Legislation aimed at curtailing sexting by New Jersey teens will go before a state Assembly panel this week.
The measure, part of a three-bill package, would help juveniles avoid criminal prosecution for sending sexually explicit photographs via their cell phones.
Instead, they would have to attend an educational program where they would learn about the potential state and federal legal consequences and penalties for sexting, which technically amounts to distribution of child pornography.
Participants also would learn its personal costs -- including the effect on relationships, school life and the loss of future employment opportunities. County prosecutors would decide who could be admitted into the program, and juveniles who successfully complete it would avoid trial.
The Judiciary Committee will hold a hearing on the measure Monday.
“Kids may be kids, but they can be forced to grow up in a hurry when an explicit photograph meant only for one person gets forwarded and reforwarded throughout their school,” said Assemblywoman Pamela Lampitt, D-Cherry Hill, the bill's primary sponsor. “Young people, especially teen girls, need to understand that sending inappropriate pictures is not only potentially illegal, but can leave an indelible mark on them socially and educationally.”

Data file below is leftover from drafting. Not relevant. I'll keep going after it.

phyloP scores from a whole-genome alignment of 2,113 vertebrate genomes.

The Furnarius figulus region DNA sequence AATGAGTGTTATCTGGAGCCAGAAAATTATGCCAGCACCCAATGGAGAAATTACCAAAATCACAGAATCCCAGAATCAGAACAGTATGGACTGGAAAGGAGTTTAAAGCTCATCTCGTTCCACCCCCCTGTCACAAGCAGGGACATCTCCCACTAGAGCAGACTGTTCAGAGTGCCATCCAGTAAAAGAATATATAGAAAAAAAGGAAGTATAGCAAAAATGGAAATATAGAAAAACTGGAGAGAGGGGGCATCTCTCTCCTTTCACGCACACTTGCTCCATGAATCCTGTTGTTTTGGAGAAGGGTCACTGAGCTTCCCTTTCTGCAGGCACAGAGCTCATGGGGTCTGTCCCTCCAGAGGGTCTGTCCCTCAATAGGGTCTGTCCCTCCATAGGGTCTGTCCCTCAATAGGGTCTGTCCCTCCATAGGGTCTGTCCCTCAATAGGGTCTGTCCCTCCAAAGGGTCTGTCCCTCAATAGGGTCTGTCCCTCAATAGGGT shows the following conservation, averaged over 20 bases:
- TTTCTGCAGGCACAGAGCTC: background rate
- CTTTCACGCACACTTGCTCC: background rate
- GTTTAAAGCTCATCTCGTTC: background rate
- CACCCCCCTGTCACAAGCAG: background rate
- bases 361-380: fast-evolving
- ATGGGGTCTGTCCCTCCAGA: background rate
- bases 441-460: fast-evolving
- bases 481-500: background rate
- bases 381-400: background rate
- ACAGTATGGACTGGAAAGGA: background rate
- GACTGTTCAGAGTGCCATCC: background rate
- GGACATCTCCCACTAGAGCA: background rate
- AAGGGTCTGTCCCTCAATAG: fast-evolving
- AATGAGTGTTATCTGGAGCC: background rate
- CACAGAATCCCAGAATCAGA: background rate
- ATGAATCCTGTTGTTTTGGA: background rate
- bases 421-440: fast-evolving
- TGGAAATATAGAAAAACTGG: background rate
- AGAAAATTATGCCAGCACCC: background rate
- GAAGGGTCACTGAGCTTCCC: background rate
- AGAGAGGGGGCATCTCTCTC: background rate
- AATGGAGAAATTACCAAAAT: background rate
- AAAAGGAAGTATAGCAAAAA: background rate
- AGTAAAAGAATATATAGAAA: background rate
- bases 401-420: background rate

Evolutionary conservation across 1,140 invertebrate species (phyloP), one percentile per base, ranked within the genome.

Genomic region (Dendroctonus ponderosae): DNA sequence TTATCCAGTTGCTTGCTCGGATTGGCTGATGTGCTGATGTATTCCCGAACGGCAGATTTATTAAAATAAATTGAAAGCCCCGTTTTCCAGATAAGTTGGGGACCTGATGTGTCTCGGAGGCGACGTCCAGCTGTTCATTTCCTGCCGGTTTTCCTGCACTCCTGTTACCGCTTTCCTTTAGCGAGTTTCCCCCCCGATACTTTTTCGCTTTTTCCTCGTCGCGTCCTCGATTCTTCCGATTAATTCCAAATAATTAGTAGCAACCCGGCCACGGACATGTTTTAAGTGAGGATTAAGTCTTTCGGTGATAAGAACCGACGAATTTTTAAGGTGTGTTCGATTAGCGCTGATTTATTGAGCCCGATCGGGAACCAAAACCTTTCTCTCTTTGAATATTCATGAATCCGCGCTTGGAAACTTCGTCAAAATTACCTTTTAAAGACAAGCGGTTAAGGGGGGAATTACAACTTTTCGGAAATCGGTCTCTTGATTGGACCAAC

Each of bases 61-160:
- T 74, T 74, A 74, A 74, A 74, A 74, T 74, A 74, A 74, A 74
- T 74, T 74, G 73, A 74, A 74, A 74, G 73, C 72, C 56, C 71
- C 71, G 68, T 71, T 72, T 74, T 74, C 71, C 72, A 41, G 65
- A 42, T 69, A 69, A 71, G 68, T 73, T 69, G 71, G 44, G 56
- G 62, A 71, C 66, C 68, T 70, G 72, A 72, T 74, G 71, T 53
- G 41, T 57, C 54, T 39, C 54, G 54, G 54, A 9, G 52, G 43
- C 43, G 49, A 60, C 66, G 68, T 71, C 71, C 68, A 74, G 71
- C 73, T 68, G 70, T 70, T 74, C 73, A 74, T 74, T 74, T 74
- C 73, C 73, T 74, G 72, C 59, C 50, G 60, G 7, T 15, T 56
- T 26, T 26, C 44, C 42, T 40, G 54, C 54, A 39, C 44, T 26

According to a 2008 survey by the National Campaign to Prevent Teen and Unplanned Pregnancy, roughly 1 in 5 teens -- including 11 percent of girls aged 13 to 16 -- have sent a nude or seminude picture or video of themselves to friends or posted one on a website.
The proposed legislation was initially introduced last summer, just months after a 14-year-old New Jersey girl was arrested for posting nude pictures of herself on MySpace. She initially was charged with child pornography and distribution of child porn for allegedly posting nearly 30 explicit pictures on the site, but eventually received probation and was ordered to undergo counseling.
“Young people need to understand the ramifications of their actions, but they shouldn't necessarily be treated as criminals,” Lampitt said. “We need to create a path that places education and forgiveness before arrest and prosecution.”
Two related Assembly bills would mandate that schools and phone retailers establish programs to provide information to youths and parents about the issue. The proposals have been referred, respectively, to the Assembly's education and consumer affairs committees, but no hearings have been scheduled on either matter.